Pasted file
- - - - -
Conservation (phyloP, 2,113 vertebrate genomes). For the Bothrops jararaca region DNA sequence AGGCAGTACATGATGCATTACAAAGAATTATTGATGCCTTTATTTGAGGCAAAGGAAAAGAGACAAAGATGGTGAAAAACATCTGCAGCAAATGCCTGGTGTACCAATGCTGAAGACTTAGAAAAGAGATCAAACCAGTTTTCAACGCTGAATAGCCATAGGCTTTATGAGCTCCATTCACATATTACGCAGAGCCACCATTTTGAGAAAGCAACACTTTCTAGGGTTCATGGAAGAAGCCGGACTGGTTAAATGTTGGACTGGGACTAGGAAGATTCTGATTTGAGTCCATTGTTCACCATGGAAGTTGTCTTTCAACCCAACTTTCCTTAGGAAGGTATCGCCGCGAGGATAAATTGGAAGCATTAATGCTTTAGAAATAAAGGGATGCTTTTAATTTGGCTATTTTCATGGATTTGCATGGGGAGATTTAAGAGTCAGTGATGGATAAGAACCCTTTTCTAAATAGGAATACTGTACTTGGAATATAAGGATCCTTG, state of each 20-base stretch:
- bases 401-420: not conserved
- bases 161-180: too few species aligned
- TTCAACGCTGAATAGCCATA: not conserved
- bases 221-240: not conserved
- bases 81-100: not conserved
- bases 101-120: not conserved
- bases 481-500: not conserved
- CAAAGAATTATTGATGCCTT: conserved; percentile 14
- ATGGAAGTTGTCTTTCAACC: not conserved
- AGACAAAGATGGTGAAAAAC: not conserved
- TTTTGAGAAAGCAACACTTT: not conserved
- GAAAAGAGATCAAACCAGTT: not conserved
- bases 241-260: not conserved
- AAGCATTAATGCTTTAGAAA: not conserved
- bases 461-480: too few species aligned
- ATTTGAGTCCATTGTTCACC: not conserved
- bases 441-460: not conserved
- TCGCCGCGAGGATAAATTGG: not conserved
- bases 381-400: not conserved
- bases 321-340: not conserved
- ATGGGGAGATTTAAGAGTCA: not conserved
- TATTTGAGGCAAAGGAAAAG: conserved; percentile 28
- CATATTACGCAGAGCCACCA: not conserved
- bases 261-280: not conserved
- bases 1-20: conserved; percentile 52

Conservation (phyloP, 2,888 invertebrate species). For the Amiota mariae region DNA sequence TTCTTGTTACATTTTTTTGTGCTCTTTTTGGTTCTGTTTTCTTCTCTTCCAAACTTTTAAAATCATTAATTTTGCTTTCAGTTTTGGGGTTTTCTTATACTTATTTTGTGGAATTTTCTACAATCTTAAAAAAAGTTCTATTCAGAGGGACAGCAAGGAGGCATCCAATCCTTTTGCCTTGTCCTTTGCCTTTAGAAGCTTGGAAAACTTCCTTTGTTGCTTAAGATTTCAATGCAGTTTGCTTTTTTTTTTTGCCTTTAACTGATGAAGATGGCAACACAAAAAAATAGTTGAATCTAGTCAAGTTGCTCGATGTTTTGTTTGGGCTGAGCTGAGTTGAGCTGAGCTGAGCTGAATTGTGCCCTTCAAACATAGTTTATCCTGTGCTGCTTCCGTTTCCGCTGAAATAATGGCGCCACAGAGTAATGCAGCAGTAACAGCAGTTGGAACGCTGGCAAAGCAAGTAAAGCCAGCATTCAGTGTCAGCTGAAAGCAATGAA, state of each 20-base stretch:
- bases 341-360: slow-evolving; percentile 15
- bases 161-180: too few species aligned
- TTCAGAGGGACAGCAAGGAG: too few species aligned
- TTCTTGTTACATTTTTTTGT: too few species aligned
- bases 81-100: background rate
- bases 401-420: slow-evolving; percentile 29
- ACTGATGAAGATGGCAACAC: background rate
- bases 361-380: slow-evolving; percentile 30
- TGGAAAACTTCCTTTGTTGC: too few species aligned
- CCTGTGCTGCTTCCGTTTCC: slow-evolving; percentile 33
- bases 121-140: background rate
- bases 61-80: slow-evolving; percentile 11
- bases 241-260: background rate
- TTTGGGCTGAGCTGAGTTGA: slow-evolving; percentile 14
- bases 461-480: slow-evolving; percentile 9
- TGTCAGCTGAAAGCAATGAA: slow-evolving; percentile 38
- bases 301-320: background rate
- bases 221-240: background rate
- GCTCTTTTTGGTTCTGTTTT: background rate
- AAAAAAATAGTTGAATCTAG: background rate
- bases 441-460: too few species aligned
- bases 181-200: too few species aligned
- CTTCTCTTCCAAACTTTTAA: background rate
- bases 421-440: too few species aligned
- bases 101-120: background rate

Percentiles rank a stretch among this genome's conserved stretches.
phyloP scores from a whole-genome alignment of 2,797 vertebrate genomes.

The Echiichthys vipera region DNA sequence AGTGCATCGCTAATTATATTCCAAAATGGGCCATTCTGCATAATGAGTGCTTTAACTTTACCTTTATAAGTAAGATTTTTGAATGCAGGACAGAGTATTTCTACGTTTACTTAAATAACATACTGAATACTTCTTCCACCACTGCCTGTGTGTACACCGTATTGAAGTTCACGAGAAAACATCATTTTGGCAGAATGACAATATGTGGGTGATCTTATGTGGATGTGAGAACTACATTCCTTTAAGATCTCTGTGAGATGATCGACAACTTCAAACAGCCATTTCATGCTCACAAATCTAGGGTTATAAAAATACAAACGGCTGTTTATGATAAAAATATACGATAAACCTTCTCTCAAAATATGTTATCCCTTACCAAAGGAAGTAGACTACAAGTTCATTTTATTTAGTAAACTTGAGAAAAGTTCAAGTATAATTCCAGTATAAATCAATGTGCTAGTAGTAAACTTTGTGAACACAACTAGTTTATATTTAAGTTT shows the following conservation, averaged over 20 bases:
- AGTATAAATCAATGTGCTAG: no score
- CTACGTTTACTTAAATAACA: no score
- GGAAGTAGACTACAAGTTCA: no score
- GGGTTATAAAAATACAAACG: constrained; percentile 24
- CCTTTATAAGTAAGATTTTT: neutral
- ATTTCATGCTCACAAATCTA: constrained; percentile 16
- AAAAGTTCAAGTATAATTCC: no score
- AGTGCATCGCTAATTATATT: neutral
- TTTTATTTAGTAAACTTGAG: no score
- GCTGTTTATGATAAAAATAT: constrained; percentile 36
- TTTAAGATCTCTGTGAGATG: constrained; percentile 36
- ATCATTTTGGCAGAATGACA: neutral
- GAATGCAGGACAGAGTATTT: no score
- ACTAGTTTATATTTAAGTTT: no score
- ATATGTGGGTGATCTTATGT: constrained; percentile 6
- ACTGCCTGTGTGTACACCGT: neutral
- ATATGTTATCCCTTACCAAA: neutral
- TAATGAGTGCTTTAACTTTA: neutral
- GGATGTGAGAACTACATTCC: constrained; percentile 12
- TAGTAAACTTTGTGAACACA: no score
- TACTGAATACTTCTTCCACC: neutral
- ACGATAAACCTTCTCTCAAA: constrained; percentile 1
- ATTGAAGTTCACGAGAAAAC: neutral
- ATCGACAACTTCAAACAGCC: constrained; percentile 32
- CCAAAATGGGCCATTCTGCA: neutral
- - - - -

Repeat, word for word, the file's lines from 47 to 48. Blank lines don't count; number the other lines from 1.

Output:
- AAAAAAATAGTTGAATCTAG: background rate
- bases 441-460: too few species aligned